“Is she really going out with him?’ asks the old Joe Jackson song about a mixed-attractiveness couple. ‘They say that looks don’t count for much — there goes your proof.’ High society used to abound with couples in which the woman was far more beautiful than the man. But while we can still point to famous aesthetically mismatched partners (pudgy Trump and pulchritudinous Melania anyone?), the mating patterns of the young now mean we are witnessing the death of the mixed-attractiveness couple.
This is thanks to the way millennials fall in love — more often than not, online. They flick through potential matches on sites such as Match.com and MySingleFriend with distressing rapidity, discounting anyone they don’t fancy straight away. This process becomes even more savage on apps such as Tinder, Bumble, Happn and OK-Cupid. Habitually, users barely bother to write anything about themselves, opting instead to upload snaps of significant parts of their anatomy. If you spot a young person furiously attending to their phone, chances are they are swiping through thousands of faces — right for ‘yes’ and left for ‘no’ — and bypassing hundreds of members of the opposite sex with whom they might actually be compatible in favour of those they find simply delectable.
Multiple studies have shown that the most successful relationships are built through ‘assortative mating’ i.e. pairing up with those who share the same background, social aspirations, education and attractiveness. But only the latter is readily apparent on dating apps. When couples who fancied each other rotten find the physical fascination wearing off, those who met via dating apps may discover that they have nothing in common with their partner besides relative good looks.
When it comes to long-term love, the lack of mixed-attractiveness couples marks a troubling trend. Research shows that it takes between 18 months and three years for a relationship to move on from the ‘being in love’ phase. But, as Louis de Bernières put it in that passage so often read out at weddings, real love ‘is what is left over when being in love has burned away… Those that truly love have roots that grow towards each other underground, and when all the pretty blossoms have fallen from their branches, they find that they are one tree and not two.’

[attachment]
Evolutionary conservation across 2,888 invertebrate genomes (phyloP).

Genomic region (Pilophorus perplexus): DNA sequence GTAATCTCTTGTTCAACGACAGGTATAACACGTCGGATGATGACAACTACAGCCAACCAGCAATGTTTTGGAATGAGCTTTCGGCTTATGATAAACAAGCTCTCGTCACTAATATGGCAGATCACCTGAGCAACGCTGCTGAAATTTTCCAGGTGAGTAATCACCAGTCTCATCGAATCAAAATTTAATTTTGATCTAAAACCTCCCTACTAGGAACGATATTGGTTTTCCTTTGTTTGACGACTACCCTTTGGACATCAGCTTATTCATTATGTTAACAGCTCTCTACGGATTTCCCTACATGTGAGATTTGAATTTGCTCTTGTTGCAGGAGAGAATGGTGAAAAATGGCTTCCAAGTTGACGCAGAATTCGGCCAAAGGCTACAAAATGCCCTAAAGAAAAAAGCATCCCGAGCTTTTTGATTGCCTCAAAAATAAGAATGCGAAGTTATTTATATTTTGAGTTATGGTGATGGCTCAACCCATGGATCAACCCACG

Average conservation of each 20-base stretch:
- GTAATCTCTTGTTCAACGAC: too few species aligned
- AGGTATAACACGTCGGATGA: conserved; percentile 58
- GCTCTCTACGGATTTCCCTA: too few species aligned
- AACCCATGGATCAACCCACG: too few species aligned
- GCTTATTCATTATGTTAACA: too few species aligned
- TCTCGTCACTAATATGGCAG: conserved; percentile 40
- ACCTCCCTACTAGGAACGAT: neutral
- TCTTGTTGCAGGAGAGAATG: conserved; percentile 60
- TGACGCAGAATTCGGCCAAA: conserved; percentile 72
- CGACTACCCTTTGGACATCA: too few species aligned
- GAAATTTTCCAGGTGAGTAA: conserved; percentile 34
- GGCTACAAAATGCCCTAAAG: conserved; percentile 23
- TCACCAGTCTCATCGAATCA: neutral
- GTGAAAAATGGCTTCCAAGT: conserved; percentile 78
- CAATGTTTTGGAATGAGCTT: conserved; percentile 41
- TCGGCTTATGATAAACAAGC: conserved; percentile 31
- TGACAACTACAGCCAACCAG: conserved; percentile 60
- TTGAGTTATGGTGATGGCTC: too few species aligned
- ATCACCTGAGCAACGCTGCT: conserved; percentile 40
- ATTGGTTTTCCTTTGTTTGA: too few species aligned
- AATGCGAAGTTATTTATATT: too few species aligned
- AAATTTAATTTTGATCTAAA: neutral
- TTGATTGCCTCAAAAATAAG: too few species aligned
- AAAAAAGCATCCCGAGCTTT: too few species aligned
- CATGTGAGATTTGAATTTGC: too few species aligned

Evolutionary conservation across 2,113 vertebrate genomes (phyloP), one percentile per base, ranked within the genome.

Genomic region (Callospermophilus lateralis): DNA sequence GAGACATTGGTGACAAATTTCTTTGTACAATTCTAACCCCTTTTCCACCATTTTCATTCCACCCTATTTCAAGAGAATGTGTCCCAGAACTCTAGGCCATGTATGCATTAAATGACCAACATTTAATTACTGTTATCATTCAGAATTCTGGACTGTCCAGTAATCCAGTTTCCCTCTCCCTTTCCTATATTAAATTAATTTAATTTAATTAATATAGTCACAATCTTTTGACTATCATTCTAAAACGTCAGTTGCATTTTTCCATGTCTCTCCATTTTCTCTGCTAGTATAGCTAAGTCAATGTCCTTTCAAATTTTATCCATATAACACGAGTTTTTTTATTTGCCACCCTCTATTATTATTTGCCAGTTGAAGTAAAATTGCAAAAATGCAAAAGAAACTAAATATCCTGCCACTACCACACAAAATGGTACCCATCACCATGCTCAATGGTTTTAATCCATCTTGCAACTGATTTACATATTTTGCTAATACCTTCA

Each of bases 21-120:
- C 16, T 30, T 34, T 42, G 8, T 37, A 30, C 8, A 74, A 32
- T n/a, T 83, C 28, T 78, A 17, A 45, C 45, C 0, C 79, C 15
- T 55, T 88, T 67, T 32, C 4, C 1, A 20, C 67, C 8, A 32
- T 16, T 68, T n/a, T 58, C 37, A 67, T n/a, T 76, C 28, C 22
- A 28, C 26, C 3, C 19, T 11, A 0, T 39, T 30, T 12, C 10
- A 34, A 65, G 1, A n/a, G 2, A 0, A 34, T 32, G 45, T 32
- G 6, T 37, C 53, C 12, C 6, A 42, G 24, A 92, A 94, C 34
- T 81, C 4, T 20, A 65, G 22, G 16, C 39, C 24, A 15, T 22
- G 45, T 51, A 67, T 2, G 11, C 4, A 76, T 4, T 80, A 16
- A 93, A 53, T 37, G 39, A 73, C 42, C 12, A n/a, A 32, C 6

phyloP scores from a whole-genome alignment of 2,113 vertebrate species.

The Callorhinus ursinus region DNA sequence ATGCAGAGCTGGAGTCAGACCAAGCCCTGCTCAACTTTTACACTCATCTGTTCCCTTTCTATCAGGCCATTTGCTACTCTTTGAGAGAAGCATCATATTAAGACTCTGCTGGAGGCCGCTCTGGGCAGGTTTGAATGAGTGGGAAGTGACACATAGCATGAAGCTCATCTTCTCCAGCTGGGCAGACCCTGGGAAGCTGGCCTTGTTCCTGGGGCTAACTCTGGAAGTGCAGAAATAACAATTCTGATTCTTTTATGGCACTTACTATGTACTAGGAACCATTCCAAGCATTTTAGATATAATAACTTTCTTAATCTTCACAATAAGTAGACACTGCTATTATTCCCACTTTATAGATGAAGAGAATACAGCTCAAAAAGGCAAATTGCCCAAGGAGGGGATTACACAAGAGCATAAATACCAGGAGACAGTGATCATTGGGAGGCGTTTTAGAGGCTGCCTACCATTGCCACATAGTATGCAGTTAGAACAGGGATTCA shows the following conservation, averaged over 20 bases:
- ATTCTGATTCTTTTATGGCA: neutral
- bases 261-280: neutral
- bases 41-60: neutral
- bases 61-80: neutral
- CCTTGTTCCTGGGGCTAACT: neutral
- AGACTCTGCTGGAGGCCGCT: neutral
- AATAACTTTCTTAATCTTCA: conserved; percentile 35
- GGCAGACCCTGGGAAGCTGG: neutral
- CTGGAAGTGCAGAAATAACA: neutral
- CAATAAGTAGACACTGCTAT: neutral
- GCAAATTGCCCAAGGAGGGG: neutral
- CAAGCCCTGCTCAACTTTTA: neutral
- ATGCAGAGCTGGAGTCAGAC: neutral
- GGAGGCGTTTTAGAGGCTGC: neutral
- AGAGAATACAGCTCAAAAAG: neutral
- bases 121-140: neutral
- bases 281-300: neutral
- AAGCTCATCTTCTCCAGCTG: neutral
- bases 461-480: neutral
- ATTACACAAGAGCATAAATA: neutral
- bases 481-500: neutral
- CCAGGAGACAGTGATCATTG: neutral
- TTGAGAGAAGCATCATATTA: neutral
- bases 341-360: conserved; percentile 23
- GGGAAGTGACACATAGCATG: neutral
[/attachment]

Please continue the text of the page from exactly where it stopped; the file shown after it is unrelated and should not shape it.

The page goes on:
Ariane Sherine and Cosmo Landesman guide you through the world of dating apps
I discovered this to my cost seven years ago, during my relationship with my daughter’s father. When we first met in a crowded pub, our mutual physical attraction was so powerful we didn’t notice that, other than sharing a profession, we had little in common. He liked art films, foreign literary novels and playing football: I preferred Hollywood blockbusters, comic fiction and going to watch stand-up comedy. He drank wine and was a seasoned traveller; I was teetotal and had never ventured out of Europe.
We weren’t even similar in character: he was adventurous, sporty, mentally stable and private, while I was risk-averse, sedentary, had an anxiety disorder and, as this piece would suggest, often used truths from my personal life to illustrate my journalism. When I had a major nervous breakdown, fell pregnant, put on weight, and we moved in together, our relationship broke down. We struggled along but split up before our third anniversary: we simply weren’t compatible enough to withstand serious difficulties.
Fascinatingly, it turns out that the longer two people know each other before beginning to date, the less important beauty is, and the more likely the partners are to differ in attractiveness. In one experiment at the University of Texas in Austin, researchers asked students to rate their classmates for desirability (including non-physical attributes) at the start of term, and after knowing them for three months. While students agreed who was attractive to begin with, their ratings at the end of term differed. Over a three-month period, personality had a powerful effect.
When looking for love, young people might do better to revert to the slower courtship rituals of past generations. After all, mutual beauty is a flimsy basis for a relationship. If, instead, a partnership is founded on shared hobbies and genuine friendship, it is more likely to be able to withstand the vicissitudes of life. Beauty always fades with time, but relationships need not fade with it.
I don’t regret my passionate but ultimately doomed romance — without it, our wonderful, sweet and hilarious five-year-old girl would never have been created. But I can’t help but think how much better it would have been if we’d been compatible as people, and if I were now married to the father of my child.
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